Our regular Science and the SeaTM radio program presents marine science topics in an engaging two-minute story format. Our script writers gather ideas for the radio program from the University of Texas Marine Science Institute's researchers and from our very popular college class, Introduction to Oceanography, which we teach to hundreds of non-science majors at The University of Texas at Austin every year. Our radio programs are distributed at to commercial and public radio stations across the country.
In the history of the United States, Dwight Sigsbee is recorded as the captain of the U.S.S. Maine when the ship was sunk in Havana Harbor in 1898. The sinking triggered the Spanish-American War.
In the history of oceanography, though, Sigsbee is recorded across the bottom of the Gulf of Mexico. Because he led the first expedition to chart the Gulf floor, in the 1870s, he’s the namesake of several features. They’re all part of the deepest part of the Gulf -- a 300-mile-wide patch known as the Sigsbee Basin or Sigsbee Deep.
The rhinoceros auklet has a strong work ethic. The bird heads out to sea before dawn, spends the day hunting, and returns to its nest well after dark. Since predators can’t see the birds coming and going as well when it’s dark, that behavior may help the auklet protect its nest.
The rhinoceros auklet is found along the Pacific coasts of North America and northern Asia. In North America, most of them breed in cooler northern climates, then winter over in California.
Climate scientists in Asia noticed something odd about the summer of 2004. Droughts and heat waves overwhelmed a good bit of southeast Asia, most of Australia, and parts of the Americas. But it was especially wet in the Philippines, New Zealand, and Brazil. At the same time, scientists recorded unusual water temperatures in the Pacific Ocean.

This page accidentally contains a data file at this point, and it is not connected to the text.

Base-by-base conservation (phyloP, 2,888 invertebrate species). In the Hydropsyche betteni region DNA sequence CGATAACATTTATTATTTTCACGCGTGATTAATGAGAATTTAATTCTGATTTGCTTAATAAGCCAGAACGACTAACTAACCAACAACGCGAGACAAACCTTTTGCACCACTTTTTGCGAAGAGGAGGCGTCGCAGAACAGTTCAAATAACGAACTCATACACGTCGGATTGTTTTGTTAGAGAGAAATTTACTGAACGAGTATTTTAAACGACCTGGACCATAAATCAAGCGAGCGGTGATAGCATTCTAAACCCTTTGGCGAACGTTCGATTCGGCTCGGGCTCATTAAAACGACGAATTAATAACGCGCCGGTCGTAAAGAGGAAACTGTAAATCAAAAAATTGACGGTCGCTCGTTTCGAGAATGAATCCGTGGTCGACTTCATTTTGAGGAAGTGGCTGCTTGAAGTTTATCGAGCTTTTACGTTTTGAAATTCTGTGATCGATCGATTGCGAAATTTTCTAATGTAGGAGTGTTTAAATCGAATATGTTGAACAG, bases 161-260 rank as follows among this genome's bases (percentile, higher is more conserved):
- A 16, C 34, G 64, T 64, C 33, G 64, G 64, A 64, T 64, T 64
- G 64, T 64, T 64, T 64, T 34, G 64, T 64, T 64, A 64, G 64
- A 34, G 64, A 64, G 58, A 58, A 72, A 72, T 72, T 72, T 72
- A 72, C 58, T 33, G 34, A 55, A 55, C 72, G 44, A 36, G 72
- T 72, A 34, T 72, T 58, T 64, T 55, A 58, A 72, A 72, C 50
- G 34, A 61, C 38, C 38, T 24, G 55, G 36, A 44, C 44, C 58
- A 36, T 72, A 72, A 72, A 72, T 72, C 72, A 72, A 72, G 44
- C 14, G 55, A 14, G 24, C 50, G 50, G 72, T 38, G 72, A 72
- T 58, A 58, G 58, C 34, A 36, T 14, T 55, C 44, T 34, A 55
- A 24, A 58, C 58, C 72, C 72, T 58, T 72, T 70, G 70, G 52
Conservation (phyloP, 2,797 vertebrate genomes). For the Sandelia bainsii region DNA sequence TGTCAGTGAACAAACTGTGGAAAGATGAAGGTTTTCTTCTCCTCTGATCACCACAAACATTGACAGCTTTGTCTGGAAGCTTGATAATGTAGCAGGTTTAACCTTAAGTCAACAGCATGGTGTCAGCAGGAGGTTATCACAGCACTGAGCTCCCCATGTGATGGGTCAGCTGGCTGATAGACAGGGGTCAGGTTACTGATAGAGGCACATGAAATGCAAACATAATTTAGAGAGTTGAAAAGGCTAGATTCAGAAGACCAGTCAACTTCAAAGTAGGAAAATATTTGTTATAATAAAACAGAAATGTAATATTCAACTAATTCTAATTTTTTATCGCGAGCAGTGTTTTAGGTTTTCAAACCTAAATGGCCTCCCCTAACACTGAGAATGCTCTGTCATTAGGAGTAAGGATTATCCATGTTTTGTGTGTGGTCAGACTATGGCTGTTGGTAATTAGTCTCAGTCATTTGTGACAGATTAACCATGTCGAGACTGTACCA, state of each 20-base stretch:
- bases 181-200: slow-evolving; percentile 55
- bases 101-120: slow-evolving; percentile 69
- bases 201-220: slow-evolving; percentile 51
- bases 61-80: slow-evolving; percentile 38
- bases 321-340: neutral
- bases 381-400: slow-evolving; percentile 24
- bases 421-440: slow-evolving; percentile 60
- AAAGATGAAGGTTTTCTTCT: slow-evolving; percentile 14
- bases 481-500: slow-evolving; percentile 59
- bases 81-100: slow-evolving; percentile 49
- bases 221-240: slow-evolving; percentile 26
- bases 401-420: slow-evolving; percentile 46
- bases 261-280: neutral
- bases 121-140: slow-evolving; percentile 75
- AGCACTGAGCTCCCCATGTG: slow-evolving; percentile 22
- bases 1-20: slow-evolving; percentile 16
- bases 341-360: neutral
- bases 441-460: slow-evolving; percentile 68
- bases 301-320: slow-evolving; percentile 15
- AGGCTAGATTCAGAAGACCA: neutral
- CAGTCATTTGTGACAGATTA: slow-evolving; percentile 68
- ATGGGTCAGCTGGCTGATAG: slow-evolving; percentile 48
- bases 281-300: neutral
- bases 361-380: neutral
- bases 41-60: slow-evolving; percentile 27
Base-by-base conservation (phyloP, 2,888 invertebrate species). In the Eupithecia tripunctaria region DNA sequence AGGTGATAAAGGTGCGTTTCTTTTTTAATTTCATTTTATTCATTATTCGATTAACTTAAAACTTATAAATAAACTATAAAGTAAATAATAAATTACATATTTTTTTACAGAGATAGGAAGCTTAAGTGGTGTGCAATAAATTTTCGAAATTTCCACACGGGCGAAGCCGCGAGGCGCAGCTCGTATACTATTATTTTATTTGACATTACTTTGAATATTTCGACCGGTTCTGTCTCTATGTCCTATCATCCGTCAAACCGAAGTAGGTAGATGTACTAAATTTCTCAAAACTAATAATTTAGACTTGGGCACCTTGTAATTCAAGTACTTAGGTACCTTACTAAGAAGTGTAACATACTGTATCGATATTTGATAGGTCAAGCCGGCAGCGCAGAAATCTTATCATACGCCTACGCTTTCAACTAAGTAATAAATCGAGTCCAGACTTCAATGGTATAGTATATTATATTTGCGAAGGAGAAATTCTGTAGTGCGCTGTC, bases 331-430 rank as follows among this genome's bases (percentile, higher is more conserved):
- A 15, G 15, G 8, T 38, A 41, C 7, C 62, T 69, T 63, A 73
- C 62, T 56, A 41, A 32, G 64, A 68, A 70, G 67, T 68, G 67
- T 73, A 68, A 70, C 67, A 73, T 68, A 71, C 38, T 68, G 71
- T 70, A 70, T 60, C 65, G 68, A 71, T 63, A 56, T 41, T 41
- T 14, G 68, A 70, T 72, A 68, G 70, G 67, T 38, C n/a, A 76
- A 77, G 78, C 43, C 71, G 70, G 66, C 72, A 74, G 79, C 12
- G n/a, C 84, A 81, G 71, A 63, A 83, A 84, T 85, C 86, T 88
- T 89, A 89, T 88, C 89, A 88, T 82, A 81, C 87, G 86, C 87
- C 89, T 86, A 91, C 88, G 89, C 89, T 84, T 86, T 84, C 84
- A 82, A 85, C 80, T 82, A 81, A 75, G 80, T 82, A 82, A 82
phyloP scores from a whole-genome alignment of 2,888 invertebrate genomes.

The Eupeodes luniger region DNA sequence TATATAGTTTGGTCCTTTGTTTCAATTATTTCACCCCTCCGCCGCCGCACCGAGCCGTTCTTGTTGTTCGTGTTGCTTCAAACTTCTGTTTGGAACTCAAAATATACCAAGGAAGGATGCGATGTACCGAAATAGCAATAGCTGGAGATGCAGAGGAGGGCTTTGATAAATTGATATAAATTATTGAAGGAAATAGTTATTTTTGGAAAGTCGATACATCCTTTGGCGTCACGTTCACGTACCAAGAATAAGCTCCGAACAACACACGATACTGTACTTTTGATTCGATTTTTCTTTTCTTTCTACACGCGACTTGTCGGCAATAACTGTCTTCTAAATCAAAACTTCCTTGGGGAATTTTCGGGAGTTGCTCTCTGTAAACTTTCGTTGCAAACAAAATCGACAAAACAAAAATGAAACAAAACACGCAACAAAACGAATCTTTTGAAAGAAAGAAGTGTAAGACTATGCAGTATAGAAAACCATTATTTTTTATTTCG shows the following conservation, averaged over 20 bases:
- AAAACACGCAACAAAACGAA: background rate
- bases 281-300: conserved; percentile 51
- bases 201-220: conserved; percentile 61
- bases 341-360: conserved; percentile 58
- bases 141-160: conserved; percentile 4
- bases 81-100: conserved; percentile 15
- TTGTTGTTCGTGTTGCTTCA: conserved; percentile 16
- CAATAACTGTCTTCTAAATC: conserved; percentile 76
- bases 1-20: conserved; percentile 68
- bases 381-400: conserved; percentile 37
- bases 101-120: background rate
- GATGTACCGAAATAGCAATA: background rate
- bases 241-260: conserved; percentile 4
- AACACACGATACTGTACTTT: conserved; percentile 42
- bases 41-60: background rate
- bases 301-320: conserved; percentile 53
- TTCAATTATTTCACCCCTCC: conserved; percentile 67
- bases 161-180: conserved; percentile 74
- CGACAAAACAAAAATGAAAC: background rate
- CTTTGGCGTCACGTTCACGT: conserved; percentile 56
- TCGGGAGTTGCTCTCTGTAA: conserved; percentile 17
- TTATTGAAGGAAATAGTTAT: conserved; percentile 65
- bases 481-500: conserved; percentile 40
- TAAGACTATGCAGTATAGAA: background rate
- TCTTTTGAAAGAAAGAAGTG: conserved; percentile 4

Jellyfish are among the least-appetizing creatures in the oceans. And biologists have long assumed that even other sea creatures didn’t eat them. After all, 95 percent of the average jellyfish is nothing but water, so it doesn’t offer much actual food. And the “stingers” on many jellies can turn them from prey to predators.
A research vessel will be making some nice stops this year -- from South Carolina to Bermuda to the Azores. Between those ports of call, it’ll explore regions of the Atlantic Ocean that are largely uncharted. It’ll map the ocean floor, take a look at coral reefs, and study the water. And it’ll broadcast all of its work in real-time, allowing scientists around the world -- and all the rest of us, too -- to watch over its shoulder.
Marine biologists said “hello” to a new species of a tiny fish that lives on the California coast just a few years ago. Now, they’re trying not to say, “good bye.”
The tidewater goby is only a couple of inches long. And its mating rituals are the opposite of most fish. The male digs a burrow to house the eggs, then is “courted” by females, who exhibit colorful displays to attract potential mates.
A few million years ago, a handoff took place along the coast of northwestern Mexico. The strip of land that forms Baja Mexico was passed from one of the plates that make up Earth’s crust to another. The handoff created a gap between Baja and the present-day Mexican coast. The gap filled with water, forming the Gulf of California.
Corals aren’t limited to bright, warm tropical waters. As marine biologists are discovering, some corals can survive just as well with no sunlight at all, and in temperatures that can be near freezing. Yet these inhabitants of the cold depths are just as colorful as their warm-water cousins.
You never know what treats you’ll find at your local fish market. At a commercial fish auction market in Honolulu, for example, researchers recently found three new species of opah. The discovery shows that we still have a lot to learn about the creatures that live under the sea.
Jamaica Bay, on the southern edge of Long Island, is getting a little rough around the edges. Changes in the salt marshes around the bay have left them more vulnerable to erosion. That could expose the land behind them to more flooding as sea level gets higher. And it could damage the habitat of hundreds of species of birds, fish, and other creatures that live in and around the bay.